Friday, June 13, 2008


I just read Alan Brennert's Moloka'i, about the 19th-century leper colony. It was a better book than I expected, focusing less on the horrors of the disease and the isolation policies, and more on how Hawaiian people, some of them based on historical characters, might have lived and died in Kaluapapa. His protagonist, Rachel Aouli Kalama Utagawa, lives long enough to receive the sulfa drugs that keep Hanson's disease from progressing or being contagious, so at the end of her life she is able to leave Kaluapapa and go home to Honolulu.

The description of Honolulu particularly interested me. Rachel lived there as a 7-year-old in 1891 and finally came back in 1948: "The difference between Old Honolulu and New, she would come to decide, was the difference between a beautiful woman who was simply being herself and a beautiful woman calling attention to herself: a little vain perhaps, but you couldn't say she wasn't attractive." I lived in Honolulu for one summer, in 1971, and finally came back during the summer of 2007. The beautiful woman calling attention to herself is still beautiful, and calling more attention to herself than ever, but some of the attention does detract from the beauty now. While I wouldn't want to say that there should be fewer hotels ringing Waikiki beach, I would say that fewer of them should be high-rises. The shadow of the high rise hotels blots out the morning sun on the beach and the trade winds that should be blowing around all the beach-side businesses. I also wouldn't say that there should be fewer restaurants opening onto the beach, but it would be nice if fewer of them were chains, turning some of the rarest real estate in the world into the same sort of homogenized mall offerings you can find anywhere. Next door to the hotel we stayed in last summer was a thriving Cheesecake Factory restaurant. I looked in every time we passed, to see if it was a novelty for Japanese tourists, or something, but the clientele looked overwhelmingly European-American.

Each Hawaiian island is a little bit of paradise, and even Brennert's characters, exiled and imprisoned on Molokai, appreciated that, despite their hardships. It's hard to find a face on any Hawaiian island that doesn't reflect some consciousness of how lucky that person is to be right where they are at that moment. Today's tourists are more conscious of the impact their stay has on the fragile environment, and today's tourist industry has more safeguards in place to ensure that paradise will not be lost through overuse and carelessness. But someone who goes to Hawaii for a brief vacation, a getaway, might not venture outside the resort areas to hear any of the Hawaiian folktales about Maui the trickster or the Menehune, or realize what it means that there was once Hawaiian royalty. Folks like that are haoles, as guilty as the early missionaries of discounting what the people who live there know about enjoying and preserving the islands. They'll drive around Oahu listening to "...paved paradise, put up a parking lot...." on the radio and won't realize how old the song is, or that they could be contributing.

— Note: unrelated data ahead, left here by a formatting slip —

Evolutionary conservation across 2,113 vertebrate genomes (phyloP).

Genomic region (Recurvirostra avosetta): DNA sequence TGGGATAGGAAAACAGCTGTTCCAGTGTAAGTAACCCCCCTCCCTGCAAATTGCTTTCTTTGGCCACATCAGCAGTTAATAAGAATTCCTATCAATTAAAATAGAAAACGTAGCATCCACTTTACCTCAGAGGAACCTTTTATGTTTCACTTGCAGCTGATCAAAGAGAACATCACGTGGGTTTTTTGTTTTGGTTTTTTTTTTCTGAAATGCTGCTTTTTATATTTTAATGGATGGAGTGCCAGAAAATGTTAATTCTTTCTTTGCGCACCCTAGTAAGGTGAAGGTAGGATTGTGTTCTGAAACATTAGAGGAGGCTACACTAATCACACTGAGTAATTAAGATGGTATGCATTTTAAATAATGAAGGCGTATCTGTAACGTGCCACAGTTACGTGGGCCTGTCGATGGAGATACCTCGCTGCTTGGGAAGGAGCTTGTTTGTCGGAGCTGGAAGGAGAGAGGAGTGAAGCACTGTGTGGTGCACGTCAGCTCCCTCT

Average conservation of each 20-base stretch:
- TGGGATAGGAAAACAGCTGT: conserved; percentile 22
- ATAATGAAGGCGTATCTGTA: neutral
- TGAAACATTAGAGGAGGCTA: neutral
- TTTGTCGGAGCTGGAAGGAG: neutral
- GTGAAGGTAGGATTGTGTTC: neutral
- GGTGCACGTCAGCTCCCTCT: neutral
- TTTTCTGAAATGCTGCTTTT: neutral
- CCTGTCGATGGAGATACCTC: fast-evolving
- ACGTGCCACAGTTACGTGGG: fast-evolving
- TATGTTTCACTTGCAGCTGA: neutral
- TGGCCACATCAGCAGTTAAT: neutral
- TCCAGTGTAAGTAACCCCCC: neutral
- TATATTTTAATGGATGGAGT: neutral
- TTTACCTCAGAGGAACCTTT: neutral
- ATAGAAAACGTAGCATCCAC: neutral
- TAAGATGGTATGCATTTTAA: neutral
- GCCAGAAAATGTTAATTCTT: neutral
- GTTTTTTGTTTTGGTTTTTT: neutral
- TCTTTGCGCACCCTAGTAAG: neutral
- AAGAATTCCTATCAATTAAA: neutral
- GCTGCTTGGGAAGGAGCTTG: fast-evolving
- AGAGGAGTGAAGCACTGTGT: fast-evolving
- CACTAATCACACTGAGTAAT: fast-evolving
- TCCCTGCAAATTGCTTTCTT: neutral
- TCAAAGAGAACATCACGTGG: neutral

Like anything of value, paradise requires you to take some time to appreciate it. Anyone who writes about the charms of Hawaii, me included, uses Hawaiian words to convey this--that Aloha "means both hello and goodbye." Almost anyone who has ever been there yearns to return. Before I read Molokai, I didn't realize that the Hawaiian burial service concludes with this farewell to the departed "go, but if you have a mind to return, come back." But that seems of a piece with the rest of the Hawaiian attitude. What haole wouldn't want to return to paradise, knowing its pleasures, and knowing that you'll still be graciously welcomed?

No comments: